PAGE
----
In 1992, three hundred innocent Haitian men, women, and children who had qualified for political asylum in the United States were detained at Guantánamo Bay, Cuba -- and told they might never be freed. Charismatic democracy activist Yvonne Pascal and her fellow refugees had no contact with the outside world, no lawyers, and no hope . . . until a group of inspired Yale Law School students vowed to free them.
Pitting the students and their untested professor Harold Koh against Kenneth Starr, the Justice Department, the Pentagon, and Presidents George H. W. Bush and Bill Clinton, this real-life legal thriller takes the reader from the halls of Yale and the federal courts of New York to the slums of Port-au-Prince and the windswept hills of Guantánamo Bay and ultimately to the U.S. Supreme Court. Written with grace and passion, Storming the Court captures the emotional highs and despairing lows of a legal education like no other -- a high-stakes courtroom campaign against the White House in the name of the greatest of American values: freedom.
Brandt Goldstein, a 1992 graduate of Yale Law School, has written for The New York Times Magazine, The Washington Post, Chicago Tribune, and Slate. He writes a monthly feature for The Wall Street Journal online edition and is a visiting professor at New York Law School.
"Want to see how the law really works? Forget the nonsense David versus Goliath stories from every legal thriller. Here's the real thing." -- Brad Meltzer, author of The Book of Fate and The First Counsel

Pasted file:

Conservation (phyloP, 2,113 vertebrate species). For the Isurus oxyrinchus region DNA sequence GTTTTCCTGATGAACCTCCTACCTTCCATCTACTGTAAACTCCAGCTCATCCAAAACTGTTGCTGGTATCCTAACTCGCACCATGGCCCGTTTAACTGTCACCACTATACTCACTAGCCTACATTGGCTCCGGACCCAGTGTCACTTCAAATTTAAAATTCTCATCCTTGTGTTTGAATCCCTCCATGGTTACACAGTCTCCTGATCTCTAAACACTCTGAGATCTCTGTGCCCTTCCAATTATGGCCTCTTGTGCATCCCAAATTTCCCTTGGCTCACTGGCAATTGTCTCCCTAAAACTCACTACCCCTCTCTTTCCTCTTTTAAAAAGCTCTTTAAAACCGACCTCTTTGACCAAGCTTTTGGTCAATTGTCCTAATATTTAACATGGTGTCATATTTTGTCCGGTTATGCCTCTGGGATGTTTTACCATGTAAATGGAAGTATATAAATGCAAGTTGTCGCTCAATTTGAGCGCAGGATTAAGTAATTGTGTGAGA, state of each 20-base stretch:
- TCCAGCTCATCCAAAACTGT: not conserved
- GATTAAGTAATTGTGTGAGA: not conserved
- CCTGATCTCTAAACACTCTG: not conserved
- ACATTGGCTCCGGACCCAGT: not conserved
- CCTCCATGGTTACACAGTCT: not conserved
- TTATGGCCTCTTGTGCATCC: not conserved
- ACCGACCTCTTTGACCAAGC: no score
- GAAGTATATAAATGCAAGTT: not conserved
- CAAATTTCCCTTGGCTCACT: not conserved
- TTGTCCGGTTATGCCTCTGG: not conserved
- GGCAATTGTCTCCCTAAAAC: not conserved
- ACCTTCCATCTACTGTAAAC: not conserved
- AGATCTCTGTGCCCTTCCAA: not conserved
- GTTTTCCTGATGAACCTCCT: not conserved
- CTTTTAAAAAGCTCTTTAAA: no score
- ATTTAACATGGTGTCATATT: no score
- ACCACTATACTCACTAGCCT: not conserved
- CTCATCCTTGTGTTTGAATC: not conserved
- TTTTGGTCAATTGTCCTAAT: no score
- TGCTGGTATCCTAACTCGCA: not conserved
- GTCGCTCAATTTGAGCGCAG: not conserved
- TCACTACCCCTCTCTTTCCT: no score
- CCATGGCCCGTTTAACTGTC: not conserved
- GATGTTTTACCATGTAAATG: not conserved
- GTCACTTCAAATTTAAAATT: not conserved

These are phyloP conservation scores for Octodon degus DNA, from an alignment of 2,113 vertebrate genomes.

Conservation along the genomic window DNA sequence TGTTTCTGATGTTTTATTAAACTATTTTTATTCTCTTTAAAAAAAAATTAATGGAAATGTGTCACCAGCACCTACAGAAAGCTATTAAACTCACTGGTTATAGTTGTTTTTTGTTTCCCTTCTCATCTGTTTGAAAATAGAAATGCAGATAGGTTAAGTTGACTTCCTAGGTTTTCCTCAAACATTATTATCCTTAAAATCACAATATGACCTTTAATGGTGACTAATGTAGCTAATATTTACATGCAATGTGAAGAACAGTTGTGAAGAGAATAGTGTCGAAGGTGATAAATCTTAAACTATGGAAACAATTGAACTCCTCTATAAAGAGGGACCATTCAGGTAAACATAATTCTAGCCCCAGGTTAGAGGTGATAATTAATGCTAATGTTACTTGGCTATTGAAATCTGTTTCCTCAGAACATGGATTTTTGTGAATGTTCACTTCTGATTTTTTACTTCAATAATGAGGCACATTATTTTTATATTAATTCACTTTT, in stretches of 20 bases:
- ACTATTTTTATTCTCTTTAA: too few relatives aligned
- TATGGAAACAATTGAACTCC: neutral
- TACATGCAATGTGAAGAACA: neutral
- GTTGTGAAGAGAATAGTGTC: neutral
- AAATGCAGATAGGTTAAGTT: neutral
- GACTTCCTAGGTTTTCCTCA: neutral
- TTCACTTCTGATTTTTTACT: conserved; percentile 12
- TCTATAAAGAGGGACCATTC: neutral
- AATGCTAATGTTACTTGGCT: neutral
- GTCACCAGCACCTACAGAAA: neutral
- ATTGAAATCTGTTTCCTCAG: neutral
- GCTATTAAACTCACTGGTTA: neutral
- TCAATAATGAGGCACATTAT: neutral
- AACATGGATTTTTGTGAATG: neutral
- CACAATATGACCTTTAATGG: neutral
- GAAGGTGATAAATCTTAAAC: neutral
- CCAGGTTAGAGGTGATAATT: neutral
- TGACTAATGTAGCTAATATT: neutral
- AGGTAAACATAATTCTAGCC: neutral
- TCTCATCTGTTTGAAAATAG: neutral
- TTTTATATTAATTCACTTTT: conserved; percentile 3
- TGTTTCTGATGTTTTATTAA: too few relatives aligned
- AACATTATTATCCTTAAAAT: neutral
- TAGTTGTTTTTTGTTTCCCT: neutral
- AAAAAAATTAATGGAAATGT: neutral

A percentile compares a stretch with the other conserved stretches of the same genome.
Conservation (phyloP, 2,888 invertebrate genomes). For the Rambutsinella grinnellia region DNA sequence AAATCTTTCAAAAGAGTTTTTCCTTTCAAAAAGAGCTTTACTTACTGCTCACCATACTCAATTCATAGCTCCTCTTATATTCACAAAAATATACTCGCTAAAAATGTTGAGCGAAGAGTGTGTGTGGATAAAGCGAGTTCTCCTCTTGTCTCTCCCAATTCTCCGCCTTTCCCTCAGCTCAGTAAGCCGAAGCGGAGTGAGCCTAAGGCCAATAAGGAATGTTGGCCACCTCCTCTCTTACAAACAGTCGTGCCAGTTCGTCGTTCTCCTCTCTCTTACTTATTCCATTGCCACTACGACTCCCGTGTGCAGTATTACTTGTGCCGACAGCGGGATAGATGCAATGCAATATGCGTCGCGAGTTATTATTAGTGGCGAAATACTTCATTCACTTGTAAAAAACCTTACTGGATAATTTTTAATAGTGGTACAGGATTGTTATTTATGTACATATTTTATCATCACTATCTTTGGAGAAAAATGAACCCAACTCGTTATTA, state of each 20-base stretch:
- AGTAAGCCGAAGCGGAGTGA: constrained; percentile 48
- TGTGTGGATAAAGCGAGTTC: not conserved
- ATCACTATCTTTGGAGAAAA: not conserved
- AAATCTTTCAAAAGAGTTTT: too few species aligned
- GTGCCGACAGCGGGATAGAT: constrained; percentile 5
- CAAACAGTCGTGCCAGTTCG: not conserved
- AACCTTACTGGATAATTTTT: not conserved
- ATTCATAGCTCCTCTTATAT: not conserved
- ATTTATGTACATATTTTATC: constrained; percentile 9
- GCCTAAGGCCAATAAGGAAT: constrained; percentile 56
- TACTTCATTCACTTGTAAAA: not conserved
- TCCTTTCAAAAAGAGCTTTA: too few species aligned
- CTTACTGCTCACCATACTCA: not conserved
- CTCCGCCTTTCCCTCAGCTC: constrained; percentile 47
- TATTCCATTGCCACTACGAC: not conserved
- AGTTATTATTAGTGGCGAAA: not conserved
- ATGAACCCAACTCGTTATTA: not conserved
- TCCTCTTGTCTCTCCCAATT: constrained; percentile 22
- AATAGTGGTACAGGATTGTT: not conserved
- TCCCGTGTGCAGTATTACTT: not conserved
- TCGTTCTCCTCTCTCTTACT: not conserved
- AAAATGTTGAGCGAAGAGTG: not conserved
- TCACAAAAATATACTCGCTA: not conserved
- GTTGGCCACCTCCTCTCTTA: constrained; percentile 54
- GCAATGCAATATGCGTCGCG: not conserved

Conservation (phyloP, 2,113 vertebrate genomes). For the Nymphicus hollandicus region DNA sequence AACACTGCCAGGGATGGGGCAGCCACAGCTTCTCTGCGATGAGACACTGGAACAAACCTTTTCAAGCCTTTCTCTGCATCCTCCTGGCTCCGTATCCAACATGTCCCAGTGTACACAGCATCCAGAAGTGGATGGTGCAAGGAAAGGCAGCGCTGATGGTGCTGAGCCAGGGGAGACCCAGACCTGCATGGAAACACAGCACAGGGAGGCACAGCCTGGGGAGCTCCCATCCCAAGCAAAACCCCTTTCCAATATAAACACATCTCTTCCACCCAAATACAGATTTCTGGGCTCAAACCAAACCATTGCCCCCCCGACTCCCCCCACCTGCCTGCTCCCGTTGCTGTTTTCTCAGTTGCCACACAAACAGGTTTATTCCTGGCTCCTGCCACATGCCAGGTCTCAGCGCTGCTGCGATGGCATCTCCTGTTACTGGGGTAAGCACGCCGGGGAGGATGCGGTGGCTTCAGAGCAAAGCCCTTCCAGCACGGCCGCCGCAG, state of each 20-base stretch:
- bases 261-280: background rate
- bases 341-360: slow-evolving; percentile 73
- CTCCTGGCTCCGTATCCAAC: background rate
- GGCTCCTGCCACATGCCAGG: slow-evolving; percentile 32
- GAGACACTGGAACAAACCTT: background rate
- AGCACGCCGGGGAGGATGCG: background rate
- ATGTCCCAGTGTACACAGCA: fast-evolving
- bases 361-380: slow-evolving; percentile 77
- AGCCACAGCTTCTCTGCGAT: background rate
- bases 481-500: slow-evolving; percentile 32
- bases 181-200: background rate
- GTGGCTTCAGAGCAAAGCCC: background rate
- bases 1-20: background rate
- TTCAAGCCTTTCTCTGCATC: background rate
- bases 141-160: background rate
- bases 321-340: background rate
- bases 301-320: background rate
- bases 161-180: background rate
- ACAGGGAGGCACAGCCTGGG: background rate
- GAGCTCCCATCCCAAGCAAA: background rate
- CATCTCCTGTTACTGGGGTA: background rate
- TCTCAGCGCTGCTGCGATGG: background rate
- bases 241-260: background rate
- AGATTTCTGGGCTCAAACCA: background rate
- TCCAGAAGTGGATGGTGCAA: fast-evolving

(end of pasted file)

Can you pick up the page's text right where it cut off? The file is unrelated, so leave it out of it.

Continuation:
"Brilliant. A compelling story that shows how the legal system can be used to achieve justice. Every law student should read this book." -- Professor Erwin Chemerinsky, Duke Law School
"A gripping and psychologically insightful narrative . . . which combines constitutional drama, superb reporting, and shrewd insights from beginning to end." -- Jeffrey Rosen, author of The Most Democratic Branch and The Unwanted Gaze
"Fast-paced . . . cinematic." -- The Washington Post
"A timely and passionate account." -- Publishers Weekly
"Riveting, masterfully told . . . Goldstein writes like a dream as he vividly brings the stories of the refugees and the lawyers alive." -- Clara Bingham, coauthor of Class Action: The Landmark Case That Changed Sexual Harassment Law
"A revealing look at the legal system, a compelling human rights story, and an inspirational tale of dedicated people who refuse to accept the status quo." -- Kirkus Reviews (starred review)